• This quiz will open on … If listed, you will not be able to attempt the quiz before the listed time.
  • This quiz will close on … If listed, you must complete your final quiz attempt by the listed time. After the deadline, you will not be able to start a new attempt and any answers added to an attempt in progress will be marked late and not graded.
  • Time limit: if listed, indicates the amount of time Moodle gives you for each attempt. In the example pictured above it is 15 minutes, so when you start the quiz, a timer begins counting down from 15 minutes. When it reaches zero, Moodle will finish and submit the quiz if you haven’t already. If no time limit is listed, the quiz does not have a Moodle-enforced time limit; however, you still need to obey any time limits your instructor may have specified in the instructions.
  • Grading method: If the quiz allows multiple attempts, this setting tells you how the final grade will be determined: highest grade (score on best attempt), average grade (mean score of all attempts), last grade (score of for your last attempt),  first grade (score for your first attempt).

How these settings work together: In the example pictured above, you can take the quiz up to three times (attempts allow) before the closing deadline of Oct 6 at 16:25 (or 4:25 pm). Note that dates and times specified in Moodle are for the U.S. Eastern time zone where the Moodle server is located. If you are studying remotely, be sure to convert deadlines to your local time. Each time you take the quiz, you will have 15 minutes to work on it. Since the grading method is “highest grade,” your best score will be recorded as the final grade for this quiz.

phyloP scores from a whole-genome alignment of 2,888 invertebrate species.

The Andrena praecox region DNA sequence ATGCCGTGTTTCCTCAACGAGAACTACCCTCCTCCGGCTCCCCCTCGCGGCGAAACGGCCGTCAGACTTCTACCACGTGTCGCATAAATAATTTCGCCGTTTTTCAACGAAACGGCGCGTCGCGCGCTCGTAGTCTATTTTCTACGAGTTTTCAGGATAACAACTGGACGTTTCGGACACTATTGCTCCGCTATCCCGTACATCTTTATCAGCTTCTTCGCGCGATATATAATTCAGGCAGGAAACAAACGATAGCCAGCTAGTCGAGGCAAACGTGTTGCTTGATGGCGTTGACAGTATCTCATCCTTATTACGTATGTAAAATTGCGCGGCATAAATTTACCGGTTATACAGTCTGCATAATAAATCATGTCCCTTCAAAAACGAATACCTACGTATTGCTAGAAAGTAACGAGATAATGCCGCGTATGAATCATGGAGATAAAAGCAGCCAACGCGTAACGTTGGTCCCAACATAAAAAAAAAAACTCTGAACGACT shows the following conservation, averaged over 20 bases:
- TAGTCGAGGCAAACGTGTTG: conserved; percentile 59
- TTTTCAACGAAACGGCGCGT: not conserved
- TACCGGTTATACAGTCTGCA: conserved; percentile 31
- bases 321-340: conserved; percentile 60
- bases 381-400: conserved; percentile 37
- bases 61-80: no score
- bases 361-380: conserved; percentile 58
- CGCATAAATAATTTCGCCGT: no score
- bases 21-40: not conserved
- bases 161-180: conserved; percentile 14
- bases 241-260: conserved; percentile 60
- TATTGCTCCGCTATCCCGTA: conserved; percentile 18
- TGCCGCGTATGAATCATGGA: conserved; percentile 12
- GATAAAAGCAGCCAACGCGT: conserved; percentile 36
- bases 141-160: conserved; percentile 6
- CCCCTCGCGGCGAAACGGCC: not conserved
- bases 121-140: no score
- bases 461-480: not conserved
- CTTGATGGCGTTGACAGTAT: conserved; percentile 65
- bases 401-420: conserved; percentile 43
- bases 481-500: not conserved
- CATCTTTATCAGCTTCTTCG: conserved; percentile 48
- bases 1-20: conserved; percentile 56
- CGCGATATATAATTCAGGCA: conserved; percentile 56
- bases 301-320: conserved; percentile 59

For the best results, don’t wait until the last minute to take a quiz. Give yourself time to breathe, get yourself set up, and recover if you lose your Internet connection or experience other technical glitches.

Starting a Quiz Attempt

  1. Before you start a quiz attempt:
    • Be certain you have time to finish without any interruptions. This is especially true for timed quizzes: once the timer starts, you cannot stop it! However, with any online quiz it is best to finish in a single sitting to minimize the chance that you miss questions or lose work.
    • Close any open programs (e.g., music, email, IM apps) and web browser tabs that you do not need for the quiz. These could compete with Moodle for Internet bandwidth, CPU resources, and memory.
    • If your instructor allows or requires you to use certain materials — for example, to refer to a course reading — make sure you have them open and available for reference. Try to avoid opening new windows, tabs or applications during a quiz attempt if you can.
  2. Click Attempt Quiz Now to start taking the quiz.
  3. If the quiz has a time limit, Moodle will warn you that the timer can’t be paused once it starts counting down. Even if you close the window, the timer will continue. Do not click Start Attempt unless you are certain you have enough uninterrupted time to finish!